Despite these reforms, it is only a question of time until China experiences a financial crisis according to some western economists. The Chinese central bank governor gave an unusually harsh warning of a "Minsky moment" during the KP convention (cf. FAZ, 10/20/17). DIW-president Marcel Fratzscher said: "Economics calls a situation a Minsky moment when excessive optimism contributes to an unsustainable economic boom ultimately ending in a crisis" (HB, 1/10/18). The "imbalances in China's political economy" multiplied. Fratzscher refers to the main rotten credits for state enterprises with banks and the total debt and real estate problem. A Chinese financial crisis would have tremendous effects on the real economy and on the world economy since China has become a "central turnstile in the real economy" (Fratzscher). There are many signs "that China will ultimately experience a financial crisis." At the same time, he restricts his forecast and emphasizes "China's economic policy has great strengths and safety mechanisms." The country has to avoid opening its capital markets too quickly and liberalizing its currency. The economy could be supported by targeted awarding of credits as during the global financial crisis. The central bank holds enormous currency reserves that rose continuously in 2017 and again surpassed the $3 trillion mark ($3,100 billion).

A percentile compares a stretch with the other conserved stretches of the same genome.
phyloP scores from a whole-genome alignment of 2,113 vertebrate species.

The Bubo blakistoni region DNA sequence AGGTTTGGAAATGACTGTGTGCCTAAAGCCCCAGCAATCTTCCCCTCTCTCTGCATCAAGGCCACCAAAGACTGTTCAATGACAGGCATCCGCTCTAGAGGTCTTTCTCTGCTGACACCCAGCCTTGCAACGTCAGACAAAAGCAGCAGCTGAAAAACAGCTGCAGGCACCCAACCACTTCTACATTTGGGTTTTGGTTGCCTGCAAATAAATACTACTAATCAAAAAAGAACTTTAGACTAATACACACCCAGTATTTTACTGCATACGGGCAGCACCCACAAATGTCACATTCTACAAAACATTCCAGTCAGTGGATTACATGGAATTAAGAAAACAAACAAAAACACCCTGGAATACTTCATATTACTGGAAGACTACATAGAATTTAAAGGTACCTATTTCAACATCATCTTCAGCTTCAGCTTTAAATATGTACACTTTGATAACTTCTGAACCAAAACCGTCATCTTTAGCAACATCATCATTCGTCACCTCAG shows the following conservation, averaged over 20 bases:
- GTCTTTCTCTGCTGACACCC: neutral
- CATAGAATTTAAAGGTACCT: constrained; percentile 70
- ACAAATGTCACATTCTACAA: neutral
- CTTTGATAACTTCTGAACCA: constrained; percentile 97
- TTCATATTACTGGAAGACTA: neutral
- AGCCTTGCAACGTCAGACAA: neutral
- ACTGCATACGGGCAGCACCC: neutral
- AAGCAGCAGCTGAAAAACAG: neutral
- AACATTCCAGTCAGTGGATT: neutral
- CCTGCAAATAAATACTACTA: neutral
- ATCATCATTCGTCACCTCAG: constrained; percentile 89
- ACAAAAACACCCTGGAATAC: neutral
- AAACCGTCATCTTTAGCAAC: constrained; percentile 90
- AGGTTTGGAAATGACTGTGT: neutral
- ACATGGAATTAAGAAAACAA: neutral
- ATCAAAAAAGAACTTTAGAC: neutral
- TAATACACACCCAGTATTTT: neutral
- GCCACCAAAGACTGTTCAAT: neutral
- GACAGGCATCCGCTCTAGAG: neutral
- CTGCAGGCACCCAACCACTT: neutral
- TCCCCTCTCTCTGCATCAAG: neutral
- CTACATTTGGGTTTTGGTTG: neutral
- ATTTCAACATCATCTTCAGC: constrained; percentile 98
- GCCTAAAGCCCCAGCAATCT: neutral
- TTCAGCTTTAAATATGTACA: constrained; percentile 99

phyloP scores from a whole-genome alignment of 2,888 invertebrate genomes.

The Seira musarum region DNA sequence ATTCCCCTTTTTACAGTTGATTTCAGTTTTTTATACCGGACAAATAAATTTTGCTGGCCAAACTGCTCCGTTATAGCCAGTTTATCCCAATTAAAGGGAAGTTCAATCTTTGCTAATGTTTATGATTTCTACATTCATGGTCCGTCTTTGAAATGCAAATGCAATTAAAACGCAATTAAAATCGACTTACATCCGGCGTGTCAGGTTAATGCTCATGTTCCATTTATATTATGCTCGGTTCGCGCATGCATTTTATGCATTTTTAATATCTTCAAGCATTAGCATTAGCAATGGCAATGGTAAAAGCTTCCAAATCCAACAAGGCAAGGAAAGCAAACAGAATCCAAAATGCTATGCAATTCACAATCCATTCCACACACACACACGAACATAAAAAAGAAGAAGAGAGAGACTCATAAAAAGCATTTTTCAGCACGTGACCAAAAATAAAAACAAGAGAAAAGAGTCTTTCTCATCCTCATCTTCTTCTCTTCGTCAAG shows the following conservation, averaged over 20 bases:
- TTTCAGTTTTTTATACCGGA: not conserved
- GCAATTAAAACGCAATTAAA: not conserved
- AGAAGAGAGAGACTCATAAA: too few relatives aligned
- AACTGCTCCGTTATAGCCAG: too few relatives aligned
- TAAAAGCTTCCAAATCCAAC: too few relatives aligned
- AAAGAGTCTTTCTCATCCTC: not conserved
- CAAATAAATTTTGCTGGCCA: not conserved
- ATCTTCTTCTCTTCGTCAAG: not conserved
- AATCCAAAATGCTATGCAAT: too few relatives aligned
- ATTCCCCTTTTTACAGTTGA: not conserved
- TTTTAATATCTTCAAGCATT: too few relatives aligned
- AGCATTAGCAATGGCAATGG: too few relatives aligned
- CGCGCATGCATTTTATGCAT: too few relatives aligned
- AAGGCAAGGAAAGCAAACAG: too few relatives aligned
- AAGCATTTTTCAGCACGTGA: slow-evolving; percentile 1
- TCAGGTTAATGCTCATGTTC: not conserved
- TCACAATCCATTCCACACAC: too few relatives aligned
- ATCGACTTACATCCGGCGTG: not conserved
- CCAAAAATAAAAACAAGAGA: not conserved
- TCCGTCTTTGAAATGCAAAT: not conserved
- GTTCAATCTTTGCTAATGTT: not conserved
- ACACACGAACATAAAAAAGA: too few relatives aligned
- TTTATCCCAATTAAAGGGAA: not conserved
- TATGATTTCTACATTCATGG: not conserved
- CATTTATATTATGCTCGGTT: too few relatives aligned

On the other hand, the Asia expert and Yale professor Stephen S. Roach regards the warnings as "loud false alarms" (HB, 8/24/17). "According to the International Monetary Fund, China's political-economic savings rate in 2017 was 45% of the GDP and above Japan's 28%. As Japan circumvented a state debt crisis with a state indebtedness of 239% of the GDP, China is much better positioned with greater savings and lower state indebtedness (only 60% of GDP) for preventing an implosion." He considers the danger assumption exaggerated with regard to the Chinese real estate market because the advancing urbanization and growth of the urban middle class guarantee a persistent demand on the housing market.